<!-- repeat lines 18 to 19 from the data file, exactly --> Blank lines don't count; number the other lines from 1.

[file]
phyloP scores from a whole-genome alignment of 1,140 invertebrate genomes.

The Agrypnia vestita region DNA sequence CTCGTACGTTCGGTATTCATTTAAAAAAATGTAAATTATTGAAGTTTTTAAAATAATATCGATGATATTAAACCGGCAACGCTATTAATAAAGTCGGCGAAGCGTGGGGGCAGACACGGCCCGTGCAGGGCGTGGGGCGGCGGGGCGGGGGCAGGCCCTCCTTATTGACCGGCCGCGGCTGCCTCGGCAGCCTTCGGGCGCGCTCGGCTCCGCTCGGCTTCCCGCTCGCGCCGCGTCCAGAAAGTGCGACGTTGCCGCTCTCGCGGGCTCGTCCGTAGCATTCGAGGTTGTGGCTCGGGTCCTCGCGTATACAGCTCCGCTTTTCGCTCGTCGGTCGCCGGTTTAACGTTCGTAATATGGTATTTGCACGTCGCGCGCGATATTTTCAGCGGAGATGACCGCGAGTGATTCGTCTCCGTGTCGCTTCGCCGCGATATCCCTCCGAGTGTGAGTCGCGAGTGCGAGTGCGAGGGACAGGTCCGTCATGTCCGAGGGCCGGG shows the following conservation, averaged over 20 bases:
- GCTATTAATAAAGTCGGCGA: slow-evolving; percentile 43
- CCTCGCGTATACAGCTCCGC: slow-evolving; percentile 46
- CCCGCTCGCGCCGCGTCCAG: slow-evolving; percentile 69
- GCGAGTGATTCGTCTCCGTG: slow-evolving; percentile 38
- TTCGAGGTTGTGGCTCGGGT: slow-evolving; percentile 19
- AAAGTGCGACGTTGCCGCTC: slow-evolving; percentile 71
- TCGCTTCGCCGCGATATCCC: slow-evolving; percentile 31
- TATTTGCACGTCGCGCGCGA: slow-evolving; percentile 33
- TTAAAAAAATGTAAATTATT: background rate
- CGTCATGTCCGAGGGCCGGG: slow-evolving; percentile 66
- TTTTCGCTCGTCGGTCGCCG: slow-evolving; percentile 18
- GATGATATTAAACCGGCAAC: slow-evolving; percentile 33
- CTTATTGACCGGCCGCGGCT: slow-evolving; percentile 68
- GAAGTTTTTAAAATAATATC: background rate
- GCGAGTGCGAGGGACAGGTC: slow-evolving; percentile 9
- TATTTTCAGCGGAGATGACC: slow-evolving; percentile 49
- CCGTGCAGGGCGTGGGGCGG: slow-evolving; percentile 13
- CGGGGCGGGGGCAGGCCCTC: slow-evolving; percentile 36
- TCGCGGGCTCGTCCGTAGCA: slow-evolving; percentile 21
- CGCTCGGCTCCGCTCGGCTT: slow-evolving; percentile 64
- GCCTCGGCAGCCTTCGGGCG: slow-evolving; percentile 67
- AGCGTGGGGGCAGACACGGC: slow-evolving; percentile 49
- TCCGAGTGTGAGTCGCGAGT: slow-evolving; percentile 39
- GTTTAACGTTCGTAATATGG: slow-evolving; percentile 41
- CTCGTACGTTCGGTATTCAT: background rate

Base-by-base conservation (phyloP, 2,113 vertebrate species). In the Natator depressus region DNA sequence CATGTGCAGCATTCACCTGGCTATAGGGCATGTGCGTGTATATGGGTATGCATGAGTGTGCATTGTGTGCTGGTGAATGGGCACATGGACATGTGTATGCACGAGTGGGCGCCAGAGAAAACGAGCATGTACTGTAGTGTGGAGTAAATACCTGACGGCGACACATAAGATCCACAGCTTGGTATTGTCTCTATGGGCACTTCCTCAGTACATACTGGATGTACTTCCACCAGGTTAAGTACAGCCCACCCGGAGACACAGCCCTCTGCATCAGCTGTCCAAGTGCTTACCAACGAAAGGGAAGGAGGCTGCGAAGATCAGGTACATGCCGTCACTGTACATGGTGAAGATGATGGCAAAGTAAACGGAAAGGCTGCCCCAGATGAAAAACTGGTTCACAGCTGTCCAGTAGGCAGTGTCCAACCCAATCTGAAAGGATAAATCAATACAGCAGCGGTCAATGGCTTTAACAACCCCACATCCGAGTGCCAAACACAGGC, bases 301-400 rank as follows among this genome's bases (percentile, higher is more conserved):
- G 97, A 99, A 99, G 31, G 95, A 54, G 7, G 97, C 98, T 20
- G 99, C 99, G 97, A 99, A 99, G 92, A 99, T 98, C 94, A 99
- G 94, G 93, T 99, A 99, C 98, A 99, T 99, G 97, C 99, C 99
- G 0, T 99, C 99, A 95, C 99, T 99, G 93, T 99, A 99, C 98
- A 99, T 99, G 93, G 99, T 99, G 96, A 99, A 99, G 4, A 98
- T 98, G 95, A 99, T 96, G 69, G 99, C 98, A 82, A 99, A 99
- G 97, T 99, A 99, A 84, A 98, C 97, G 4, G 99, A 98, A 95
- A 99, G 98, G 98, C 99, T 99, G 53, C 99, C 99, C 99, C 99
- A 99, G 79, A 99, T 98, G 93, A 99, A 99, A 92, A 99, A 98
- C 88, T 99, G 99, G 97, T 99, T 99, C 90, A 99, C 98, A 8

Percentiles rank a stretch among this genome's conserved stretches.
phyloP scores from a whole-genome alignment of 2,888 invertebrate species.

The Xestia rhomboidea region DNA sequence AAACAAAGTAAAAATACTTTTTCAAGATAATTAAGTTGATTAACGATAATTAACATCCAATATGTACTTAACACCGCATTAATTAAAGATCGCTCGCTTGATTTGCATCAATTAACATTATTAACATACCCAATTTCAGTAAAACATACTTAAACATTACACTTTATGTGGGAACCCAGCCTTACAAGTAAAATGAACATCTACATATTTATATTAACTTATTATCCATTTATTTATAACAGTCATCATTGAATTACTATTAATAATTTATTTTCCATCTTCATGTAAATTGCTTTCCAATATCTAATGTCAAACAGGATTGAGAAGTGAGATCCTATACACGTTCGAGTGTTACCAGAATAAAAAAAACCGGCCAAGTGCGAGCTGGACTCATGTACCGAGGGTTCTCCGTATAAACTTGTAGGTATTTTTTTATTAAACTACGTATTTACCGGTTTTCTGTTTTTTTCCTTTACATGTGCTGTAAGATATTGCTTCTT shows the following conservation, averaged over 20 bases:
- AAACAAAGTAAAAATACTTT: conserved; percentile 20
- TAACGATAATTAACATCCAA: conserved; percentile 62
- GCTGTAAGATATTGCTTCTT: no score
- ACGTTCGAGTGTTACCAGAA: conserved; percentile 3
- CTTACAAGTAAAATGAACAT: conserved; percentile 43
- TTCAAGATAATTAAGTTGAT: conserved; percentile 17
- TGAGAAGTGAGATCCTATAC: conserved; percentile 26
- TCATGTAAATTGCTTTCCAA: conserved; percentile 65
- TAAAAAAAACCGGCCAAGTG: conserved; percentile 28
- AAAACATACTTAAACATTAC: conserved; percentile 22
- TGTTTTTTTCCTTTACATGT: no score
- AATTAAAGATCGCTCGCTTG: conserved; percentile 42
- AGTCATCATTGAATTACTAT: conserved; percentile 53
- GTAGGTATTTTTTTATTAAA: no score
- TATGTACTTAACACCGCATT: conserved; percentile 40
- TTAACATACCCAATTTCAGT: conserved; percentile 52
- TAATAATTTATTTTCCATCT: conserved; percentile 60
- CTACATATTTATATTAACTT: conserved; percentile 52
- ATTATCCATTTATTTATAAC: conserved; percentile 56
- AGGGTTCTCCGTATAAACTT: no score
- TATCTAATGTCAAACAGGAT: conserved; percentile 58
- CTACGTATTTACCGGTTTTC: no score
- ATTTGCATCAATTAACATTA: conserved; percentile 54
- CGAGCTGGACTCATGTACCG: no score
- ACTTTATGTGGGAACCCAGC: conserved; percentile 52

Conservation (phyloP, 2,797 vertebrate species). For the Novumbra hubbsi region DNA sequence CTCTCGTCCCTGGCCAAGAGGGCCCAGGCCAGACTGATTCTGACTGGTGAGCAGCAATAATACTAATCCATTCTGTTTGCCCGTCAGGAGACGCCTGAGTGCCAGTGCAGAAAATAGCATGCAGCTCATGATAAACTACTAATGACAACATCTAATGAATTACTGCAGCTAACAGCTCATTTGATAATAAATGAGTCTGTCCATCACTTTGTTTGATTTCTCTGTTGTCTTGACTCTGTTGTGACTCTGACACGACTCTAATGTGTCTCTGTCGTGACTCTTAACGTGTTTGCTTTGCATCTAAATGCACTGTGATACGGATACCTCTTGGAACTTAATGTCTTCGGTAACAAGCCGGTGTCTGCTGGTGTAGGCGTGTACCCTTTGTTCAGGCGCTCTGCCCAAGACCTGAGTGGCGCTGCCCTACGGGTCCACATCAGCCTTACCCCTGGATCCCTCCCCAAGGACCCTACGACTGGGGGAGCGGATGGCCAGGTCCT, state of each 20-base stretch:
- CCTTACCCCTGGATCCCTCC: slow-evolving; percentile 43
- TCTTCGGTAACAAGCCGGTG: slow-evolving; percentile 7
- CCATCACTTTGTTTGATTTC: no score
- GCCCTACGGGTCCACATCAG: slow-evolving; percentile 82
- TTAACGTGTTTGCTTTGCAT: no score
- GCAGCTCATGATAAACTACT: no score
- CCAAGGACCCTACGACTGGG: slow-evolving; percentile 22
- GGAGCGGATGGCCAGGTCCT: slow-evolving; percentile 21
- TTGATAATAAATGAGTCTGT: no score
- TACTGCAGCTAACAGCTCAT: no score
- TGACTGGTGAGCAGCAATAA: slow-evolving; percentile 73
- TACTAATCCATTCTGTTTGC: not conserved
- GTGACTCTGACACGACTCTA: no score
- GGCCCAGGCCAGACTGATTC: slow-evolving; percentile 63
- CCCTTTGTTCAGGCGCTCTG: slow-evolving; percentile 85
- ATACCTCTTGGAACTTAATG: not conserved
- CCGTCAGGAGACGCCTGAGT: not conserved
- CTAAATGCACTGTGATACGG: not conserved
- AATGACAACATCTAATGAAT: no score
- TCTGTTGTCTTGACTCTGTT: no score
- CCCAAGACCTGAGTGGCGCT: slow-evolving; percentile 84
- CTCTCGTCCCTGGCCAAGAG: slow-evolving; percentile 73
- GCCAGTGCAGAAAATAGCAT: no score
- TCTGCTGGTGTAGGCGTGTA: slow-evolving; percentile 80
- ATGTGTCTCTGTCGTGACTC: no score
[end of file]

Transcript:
- TATTTTCAGCGGAGATGACC: slow-evolving; percentile 49
- CCGTGCAGGGCGTGGGGCGG: slow-evolving; percentile 13